As Canada’s cash-handling machines – about half a million in total – are updated to handle the recently released vertical $10 note, some machines still without the new software are rejecting the bill honouring Viola Desmond.
The owner of a Nova Scotia-based vending-machine supplier told Colin Perkel, of the Canadian Press, his 125 units won’t accept the new bills without the software update, which costs about $10 each (excluding driving and labour time).
“It’s time and money,” Baxter told Perkel earlier this year. “Each time they change them, we need to upgrade.”
Meanwhile, a manager with Metrolinx said the Toronto-based regional transit agency was aware the new note could cause problems with the machines used to purchase tickets for public transit. Most of the agency’s machines have been updated, Anne Marie Aikins, of Metrolinx, told Perkel, adding: “It’s not a huge deal. It’s just a matter of getting to them.”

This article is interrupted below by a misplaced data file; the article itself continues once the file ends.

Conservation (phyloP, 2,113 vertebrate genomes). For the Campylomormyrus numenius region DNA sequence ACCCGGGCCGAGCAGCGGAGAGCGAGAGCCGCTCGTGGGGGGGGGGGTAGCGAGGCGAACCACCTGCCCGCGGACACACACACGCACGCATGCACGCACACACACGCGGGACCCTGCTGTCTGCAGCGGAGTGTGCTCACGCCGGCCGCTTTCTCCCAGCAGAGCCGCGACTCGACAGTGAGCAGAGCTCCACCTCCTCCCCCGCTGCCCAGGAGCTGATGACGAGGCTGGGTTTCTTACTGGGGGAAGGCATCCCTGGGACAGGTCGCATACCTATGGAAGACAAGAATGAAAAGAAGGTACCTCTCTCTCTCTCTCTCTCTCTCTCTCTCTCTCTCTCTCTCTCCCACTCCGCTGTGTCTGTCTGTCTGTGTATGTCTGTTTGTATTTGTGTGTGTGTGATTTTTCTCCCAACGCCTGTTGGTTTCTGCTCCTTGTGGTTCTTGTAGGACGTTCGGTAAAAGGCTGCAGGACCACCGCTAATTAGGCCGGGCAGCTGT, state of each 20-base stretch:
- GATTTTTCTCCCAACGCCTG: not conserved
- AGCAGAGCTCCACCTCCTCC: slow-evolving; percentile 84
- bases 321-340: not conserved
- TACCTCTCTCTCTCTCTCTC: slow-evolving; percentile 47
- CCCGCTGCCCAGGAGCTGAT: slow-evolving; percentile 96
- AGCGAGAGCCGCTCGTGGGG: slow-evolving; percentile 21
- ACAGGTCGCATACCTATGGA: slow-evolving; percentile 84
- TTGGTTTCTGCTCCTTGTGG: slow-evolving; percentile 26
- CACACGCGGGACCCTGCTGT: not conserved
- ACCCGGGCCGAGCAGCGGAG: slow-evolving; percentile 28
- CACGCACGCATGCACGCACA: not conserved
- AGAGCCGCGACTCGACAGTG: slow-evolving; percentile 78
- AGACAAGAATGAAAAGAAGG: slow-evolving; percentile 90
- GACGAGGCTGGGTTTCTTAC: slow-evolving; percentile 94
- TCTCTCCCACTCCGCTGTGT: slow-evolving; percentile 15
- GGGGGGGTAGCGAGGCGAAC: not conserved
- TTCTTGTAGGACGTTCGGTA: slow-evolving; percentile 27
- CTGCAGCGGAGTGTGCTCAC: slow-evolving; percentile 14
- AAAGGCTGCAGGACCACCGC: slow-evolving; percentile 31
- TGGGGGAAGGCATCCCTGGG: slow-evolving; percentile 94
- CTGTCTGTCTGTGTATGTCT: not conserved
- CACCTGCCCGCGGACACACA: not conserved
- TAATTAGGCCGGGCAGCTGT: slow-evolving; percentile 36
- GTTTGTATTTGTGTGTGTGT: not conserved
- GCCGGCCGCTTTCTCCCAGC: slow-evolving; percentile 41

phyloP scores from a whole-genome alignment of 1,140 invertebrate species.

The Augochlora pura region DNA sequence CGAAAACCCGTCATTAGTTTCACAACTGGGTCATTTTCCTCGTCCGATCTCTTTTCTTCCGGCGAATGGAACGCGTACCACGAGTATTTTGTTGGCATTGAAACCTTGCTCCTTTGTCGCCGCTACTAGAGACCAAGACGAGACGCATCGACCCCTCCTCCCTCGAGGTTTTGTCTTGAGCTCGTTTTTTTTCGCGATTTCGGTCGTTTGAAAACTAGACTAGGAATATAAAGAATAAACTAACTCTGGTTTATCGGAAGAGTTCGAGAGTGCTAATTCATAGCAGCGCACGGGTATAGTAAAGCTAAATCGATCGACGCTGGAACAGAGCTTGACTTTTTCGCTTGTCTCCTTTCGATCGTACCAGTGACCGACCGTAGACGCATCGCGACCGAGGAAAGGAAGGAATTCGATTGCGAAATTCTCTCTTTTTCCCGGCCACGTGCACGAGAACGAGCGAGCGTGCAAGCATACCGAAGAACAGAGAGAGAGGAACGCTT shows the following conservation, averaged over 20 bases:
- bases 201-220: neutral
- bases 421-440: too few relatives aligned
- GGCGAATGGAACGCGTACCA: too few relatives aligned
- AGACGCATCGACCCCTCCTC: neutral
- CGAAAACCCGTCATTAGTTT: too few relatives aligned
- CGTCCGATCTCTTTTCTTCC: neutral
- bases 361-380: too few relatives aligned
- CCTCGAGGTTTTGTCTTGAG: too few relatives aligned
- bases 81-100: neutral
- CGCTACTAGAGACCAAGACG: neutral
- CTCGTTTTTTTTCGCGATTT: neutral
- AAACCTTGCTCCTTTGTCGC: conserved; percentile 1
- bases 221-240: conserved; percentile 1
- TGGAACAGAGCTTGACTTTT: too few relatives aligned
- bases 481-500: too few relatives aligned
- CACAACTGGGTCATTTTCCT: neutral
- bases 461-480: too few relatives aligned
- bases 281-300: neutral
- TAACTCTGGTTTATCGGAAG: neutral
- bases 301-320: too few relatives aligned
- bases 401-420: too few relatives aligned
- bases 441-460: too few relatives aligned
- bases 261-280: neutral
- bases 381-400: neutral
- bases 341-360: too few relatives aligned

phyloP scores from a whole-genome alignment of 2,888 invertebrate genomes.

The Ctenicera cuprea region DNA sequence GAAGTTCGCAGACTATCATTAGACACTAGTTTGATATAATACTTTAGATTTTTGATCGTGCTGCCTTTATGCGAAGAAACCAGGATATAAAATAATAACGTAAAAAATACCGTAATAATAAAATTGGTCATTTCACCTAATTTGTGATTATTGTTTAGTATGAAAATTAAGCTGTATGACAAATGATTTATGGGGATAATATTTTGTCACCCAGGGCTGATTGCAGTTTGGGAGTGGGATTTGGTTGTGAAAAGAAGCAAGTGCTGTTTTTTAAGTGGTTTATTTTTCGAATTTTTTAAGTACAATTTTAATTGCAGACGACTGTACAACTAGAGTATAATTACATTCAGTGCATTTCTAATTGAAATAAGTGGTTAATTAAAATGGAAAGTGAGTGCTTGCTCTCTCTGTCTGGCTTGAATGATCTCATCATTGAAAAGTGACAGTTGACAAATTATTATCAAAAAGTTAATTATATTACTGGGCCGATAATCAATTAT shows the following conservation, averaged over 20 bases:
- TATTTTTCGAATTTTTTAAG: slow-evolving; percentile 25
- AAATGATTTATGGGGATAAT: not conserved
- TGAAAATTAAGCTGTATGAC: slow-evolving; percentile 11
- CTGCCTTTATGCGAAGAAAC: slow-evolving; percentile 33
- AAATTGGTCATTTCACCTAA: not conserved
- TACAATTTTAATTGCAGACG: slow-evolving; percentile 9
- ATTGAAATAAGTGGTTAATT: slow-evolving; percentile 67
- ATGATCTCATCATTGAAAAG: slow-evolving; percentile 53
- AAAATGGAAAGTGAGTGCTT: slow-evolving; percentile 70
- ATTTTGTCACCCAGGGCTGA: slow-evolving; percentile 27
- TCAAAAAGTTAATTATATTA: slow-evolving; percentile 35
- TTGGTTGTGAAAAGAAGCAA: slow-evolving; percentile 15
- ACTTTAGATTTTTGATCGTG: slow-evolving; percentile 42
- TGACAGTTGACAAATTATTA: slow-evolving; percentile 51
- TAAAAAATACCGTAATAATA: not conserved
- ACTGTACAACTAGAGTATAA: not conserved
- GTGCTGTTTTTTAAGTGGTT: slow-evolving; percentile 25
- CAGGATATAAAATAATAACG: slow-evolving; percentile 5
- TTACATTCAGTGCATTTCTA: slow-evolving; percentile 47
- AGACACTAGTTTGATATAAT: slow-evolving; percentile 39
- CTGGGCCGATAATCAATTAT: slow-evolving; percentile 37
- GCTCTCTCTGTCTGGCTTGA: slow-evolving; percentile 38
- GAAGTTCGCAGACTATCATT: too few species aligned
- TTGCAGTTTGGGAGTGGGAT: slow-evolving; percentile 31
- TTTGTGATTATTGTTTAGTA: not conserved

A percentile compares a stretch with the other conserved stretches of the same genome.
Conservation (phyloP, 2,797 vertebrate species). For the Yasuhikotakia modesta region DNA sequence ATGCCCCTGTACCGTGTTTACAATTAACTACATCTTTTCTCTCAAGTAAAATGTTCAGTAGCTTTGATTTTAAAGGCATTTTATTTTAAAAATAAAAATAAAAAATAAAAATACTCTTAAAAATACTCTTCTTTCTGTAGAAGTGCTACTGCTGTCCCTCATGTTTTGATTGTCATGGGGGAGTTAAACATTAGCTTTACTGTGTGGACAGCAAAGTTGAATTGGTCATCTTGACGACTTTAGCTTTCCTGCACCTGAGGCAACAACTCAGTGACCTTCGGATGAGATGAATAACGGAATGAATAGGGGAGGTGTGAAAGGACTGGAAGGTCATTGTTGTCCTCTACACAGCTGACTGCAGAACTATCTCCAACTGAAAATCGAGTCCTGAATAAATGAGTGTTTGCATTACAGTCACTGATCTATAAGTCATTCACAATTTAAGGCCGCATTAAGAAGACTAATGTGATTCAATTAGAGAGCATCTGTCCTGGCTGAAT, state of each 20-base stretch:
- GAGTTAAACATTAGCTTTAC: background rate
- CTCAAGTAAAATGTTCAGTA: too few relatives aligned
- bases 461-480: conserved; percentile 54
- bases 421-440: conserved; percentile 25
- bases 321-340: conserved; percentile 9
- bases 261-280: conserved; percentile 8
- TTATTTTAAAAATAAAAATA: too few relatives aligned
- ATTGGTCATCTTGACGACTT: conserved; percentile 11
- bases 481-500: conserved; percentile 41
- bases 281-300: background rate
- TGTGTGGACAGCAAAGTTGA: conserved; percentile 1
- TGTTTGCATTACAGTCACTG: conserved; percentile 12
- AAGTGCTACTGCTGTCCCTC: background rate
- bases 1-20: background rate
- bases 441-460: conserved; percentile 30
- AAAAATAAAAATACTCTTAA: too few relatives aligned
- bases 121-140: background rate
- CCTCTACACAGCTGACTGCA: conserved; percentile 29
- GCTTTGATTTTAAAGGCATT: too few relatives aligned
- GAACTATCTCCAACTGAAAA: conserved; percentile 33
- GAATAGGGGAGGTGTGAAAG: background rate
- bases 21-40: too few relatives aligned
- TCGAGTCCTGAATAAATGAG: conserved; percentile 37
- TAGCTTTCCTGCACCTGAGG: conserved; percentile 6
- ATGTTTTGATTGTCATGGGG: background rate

A spokeswoman for the Bank of Canada told Perkel she suggests people “try using the previous regular circulating note” if the new $10 note isn’t accepted by a cash-handling machine.
The Bank of Canada previously said it was working with equipment makers, which it provided with test notes, to lessen the impact of the note’s launch. The first issue from the bank’s as-of-yet unnamed eighth series, the new $10 note uses the same material and machine-readable features as the previous series’ notes.